For many children, Halloween is a time to dress up in a favorite costume, go to classroom parties and trick-or-treat at neighbors’ houses.
These happy thoughts of jack-o-lanterns, costumes and candy may cause parents and kids alike to forget the potential dangers of Halloween. I have assembled the following Halloween safety topics for adults in order to keep this autumn holiday safe and fun.
• Costume. Whether you buy or make your child’s costume, make sure the material is flame retardant.
If the costume is not already a bright color, add reflective tape so motorists and other trick-or-treaters can better see your child.
Consider using face paint instead of a mask so your child’s vision will not be restricted.
Make sure the costume is not too long so your child doesn’t trip and fall.
If your child is carrying a prop, such as a plastic sword, make sure the tips are smooth and flexible to prevent injury.
• Route. Older children: Plan older children’s routes ahead of time, so you know where they will be. Also, set a time for them to return home. If possible, send a cell phone with them to use in case of emergency.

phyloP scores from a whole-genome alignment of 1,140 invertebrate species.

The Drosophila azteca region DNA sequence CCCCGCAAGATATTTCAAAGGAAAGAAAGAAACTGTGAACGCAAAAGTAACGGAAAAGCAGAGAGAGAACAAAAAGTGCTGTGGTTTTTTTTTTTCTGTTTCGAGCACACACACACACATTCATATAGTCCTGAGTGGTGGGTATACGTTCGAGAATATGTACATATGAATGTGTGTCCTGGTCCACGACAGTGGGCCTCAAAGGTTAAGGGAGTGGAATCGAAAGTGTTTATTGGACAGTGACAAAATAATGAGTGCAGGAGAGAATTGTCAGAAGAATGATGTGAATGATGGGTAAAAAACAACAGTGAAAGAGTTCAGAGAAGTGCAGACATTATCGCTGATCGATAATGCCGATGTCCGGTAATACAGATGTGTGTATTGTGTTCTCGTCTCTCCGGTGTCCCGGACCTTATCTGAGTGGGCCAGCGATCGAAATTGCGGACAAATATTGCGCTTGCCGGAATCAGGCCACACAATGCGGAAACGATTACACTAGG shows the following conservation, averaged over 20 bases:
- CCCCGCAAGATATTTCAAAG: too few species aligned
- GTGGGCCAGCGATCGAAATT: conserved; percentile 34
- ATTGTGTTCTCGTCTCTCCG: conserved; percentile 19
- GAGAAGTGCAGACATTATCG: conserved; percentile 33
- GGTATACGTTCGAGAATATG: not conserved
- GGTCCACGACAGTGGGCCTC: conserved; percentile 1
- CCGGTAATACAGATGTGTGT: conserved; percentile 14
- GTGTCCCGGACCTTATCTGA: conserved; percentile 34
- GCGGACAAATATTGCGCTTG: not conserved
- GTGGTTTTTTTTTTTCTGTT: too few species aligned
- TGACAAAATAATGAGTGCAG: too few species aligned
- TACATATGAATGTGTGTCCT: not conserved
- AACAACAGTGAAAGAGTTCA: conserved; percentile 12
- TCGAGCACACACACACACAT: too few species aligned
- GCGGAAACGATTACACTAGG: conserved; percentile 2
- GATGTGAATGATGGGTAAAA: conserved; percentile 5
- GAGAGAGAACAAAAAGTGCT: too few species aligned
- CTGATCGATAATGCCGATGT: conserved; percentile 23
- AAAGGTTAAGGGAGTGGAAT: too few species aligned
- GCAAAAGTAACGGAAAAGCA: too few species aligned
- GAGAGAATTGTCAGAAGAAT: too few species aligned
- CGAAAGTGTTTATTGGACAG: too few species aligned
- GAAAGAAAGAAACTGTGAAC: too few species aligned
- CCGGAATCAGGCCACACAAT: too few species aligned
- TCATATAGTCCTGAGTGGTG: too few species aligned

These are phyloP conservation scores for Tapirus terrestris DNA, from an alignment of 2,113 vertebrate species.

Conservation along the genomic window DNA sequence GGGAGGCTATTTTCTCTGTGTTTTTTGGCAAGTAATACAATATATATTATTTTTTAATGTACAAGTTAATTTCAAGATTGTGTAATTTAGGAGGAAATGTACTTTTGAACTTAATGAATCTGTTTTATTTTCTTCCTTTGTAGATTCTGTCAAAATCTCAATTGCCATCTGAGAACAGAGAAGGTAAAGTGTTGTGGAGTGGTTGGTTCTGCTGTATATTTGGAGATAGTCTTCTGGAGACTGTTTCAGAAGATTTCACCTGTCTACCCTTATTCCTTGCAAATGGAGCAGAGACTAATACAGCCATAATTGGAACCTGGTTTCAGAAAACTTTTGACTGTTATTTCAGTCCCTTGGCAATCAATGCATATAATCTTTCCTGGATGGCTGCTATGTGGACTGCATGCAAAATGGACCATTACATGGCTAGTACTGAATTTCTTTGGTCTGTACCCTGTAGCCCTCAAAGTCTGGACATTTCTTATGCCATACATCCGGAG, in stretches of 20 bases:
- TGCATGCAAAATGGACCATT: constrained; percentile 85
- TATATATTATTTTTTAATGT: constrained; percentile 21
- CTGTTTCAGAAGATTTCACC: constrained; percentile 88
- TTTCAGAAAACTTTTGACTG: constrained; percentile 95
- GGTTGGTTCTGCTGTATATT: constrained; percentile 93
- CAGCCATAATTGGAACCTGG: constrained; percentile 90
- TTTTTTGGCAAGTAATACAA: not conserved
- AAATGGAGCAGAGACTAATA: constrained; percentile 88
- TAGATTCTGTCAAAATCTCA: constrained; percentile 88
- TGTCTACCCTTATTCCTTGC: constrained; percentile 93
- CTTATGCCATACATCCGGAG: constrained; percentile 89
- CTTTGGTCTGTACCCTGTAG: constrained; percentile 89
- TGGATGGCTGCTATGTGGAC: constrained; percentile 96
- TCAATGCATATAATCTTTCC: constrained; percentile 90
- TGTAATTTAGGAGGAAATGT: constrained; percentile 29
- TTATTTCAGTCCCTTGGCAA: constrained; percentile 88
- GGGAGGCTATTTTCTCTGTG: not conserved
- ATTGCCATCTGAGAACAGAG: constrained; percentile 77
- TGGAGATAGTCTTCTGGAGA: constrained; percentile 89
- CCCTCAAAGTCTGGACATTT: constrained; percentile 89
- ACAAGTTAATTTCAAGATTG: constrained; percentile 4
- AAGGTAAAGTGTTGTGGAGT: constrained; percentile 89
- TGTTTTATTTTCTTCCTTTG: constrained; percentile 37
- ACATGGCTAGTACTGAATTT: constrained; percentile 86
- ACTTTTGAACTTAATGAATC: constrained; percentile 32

Younger children: Never let small children trick-or-treat alone. While walking your pre-planned route, remind them to stay on sidewalks and cross at corners or crosswalks.
Only go to houses where the lights are on.
Make sure either you or your child carries a flashlight if trick-or-treating after daylight hours.
• Candy. Provide your children with a healthy meal before they go trick-or-treating. This way, they won’t be hungry and will be less tempted to sample their candy en route.
Do not allow children to eat collected candy while they are trick-or-treating. Always check candy before they eat it, and dispose of any candy with an open wrapper or other suspicious appearances.
In addition to the above suggestions, I encourage you to teach your children basic safety knowledge. Common sense tells adults to look both ways before crossing the street, but eager kids on Halloween night may forget this basic safety rule. Also, it is good to remind children that although Halloween is a fun, exciting holiday, they still need to remember their manners and always say “thank you” when accepting candy.
Information provided by Nick Harklau Country Financial, 650 S. Prairie View Drive, Suite 200, West Des Moines, 515-223-7182